The interaction of distorted time perception with the course of illness in depression can result in behavioral outcomes that determine the progress and regulation of symptoms. With a perceived slowing of time passage, this likely creates an extended duration of time in one’s subjective perceptual space which can interact with other dimensions of psychological functioning, such as motivation, problem-solving and action-oriented goals [14,15]. When time is prolonged, there may be a reason to delay one’s motivation, action and goals that can affect one’s decision-making process that determines the outcome of a goal-directed physical action. We could also consider the perceptual lengthening of time causing a presumption of duration in excess for a reason of delayed action and the time point of fulfillment of goals to be extremely far-off in the distant future that is almost unreachable to the depressed individual concerned. Therefore, the estimation of the duration of time to be contributed for fulfillment of goals by an individual is a factor that extends beyond the objective measurement of time and carries a perception of value and cost of effort that increases with duration, whether proportionately or disproportionately, depending on personally relevant psychological, social and physical factors that would be taken into account. Depression has been shown to produce a deficit in approach motivation goals, as there are cognitive factors linking emotional state(s) and motivation for goal setting and direction for behaviour, but it remains to be clarified whether such dysfunction is attributed to a generalization of a distorted time perception or a focused negative experience in the past. On the other hand, a study by Dickson and MacLeod [14] which examined such a relationship utilized mainly subjective self-report measures of school students who personally generated their list of goals and associated approach and avoidance consequences that could have failed to yield significant effect on the measure of high avoidance goals in depression as hypothesized. It would be interesting to investigate the interaction of distortion in time perceptual space with an approach-avoidance model that is induced by concurrent exposure to affective stimuli. Our emotional and behavioral responses to such stimuli likely involve an aspect of psychological distance in our approach or avoidance of them, which in turn may be influenced by one’s depressed or non-depressed state. Depression is increasingly being recognized as a multi-faceted disorder with highly interactive aspects that could span from one’s past life experiences and motivation to his brain’s structural abnormalities. As an individual’s process of consciousness exists and functions within the constraints of time, any life experience and brain activity which could impact such consciousness may modify our perception of temporal constraints.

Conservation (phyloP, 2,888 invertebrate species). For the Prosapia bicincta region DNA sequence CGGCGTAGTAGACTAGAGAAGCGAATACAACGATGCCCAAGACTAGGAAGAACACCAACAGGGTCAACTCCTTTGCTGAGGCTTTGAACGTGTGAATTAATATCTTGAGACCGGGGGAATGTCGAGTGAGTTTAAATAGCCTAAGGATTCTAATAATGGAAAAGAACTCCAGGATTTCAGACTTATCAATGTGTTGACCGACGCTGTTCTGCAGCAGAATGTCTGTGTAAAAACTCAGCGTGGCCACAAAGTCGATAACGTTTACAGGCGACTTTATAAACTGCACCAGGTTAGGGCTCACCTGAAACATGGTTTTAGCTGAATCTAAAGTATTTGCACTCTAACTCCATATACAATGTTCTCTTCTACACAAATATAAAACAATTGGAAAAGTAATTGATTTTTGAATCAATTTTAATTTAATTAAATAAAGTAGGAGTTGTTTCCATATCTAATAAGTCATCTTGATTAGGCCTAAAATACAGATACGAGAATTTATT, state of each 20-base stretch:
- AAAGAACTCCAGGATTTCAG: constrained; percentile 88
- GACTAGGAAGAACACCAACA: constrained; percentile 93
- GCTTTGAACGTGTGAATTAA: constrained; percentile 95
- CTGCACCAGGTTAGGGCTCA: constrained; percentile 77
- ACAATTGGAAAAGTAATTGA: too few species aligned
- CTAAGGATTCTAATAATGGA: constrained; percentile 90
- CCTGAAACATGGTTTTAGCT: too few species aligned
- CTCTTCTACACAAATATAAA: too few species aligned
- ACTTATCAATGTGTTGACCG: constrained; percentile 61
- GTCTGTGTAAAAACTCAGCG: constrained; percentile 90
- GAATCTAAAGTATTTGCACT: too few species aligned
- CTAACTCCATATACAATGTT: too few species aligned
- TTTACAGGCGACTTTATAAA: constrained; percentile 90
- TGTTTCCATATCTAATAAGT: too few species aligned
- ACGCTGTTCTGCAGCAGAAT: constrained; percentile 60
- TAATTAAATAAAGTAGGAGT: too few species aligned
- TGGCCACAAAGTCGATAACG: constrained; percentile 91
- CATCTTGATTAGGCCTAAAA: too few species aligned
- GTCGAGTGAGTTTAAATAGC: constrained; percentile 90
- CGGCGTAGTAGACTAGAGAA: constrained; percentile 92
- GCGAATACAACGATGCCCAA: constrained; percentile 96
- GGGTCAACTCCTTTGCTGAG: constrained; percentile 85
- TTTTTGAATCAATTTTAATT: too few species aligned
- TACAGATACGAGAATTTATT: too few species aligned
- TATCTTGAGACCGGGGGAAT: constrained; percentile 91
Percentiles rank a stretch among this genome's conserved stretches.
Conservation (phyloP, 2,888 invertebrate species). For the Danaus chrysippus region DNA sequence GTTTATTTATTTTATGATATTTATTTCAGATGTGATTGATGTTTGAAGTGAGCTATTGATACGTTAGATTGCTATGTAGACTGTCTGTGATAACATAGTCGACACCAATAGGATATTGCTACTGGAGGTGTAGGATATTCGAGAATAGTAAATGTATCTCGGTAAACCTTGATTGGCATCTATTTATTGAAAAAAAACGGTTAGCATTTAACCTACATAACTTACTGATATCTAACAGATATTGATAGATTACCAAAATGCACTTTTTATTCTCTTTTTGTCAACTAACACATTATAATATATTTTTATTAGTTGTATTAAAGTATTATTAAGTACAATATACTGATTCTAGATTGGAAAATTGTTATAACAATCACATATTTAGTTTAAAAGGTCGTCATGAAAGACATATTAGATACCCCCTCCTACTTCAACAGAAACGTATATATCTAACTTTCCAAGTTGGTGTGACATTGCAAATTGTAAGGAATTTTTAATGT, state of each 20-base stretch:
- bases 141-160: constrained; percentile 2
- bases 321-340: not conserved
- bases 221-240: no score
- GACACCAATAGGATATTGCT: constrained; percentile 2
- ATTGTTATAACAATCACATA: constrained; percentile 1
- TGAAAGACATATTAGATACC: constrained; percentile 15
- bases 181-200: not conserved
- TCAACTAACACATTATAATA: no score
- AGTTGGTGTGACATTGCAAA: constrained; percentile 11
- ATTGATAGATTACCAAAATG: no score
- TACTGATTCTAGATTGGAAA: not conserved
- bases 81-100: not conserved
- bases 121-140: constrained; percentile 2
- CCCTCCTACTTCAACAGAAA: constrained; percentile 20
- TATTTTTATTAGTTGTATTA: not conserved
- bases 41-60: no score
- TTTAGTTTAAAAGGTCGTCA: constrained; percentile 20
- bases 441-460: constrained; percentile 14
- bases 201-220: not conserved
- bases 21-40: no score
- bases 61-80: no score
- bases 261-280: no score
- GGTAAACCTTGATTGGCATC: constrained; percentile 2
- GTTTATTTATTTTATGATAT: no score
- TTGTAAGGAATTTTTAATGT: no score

Emotion and neuro-scientific basis

One could not ignore the negative effect of depression on one’s state of emotion, yet past research which utilized objective and valence-neutral measures of time interval estimation neglected to consider the influence of emotion on the flexibility or elasticity of time perception, thus yielding mixed outcomes. Such controlled experiments in laboratory settings have low external validity that generalizes poorly to dynamic real-life interactions and environment which, at times, can provide a much greater degree of emotional and cognitive stimulation. Neuroscientific research has also proposed the involvement of closely located dorsal and ventral striatal areas within the basal ganglia region, cortico-basal ganglia neural circuits, and an important classical neurotransmitter, dopamine, in the processing of rewarding stimuli and time perception, that are implicated in the neuropsychopathology of depressive disorder [6,16-19]. Interestingly, a depletion of dopamine and the neuropathology of the brain's basal ganglia region have been associated with a "slowed internal clock" in Parkinson's disease [7]. Further studies have also reported an overestimation of time interval with the administration of dopamine antagonists, which presumably shares the same neural mechanism as the deficit of dopamine in Parkinson's disease [20]. There seems to be a similar mechanism at work and the abnormal time experience in depressive disorder when we would connect such findings with reduced activation of dopaminergic pathways that include several areas of the basal ganglia. This could be a neural basis which explains the involvement of brain regional circuits and neurotransmission hypoactivity to produce a cascade of related depressive symptoms, especially of slowed time estimation and perception, that culminates in a diagnosis of the disorder.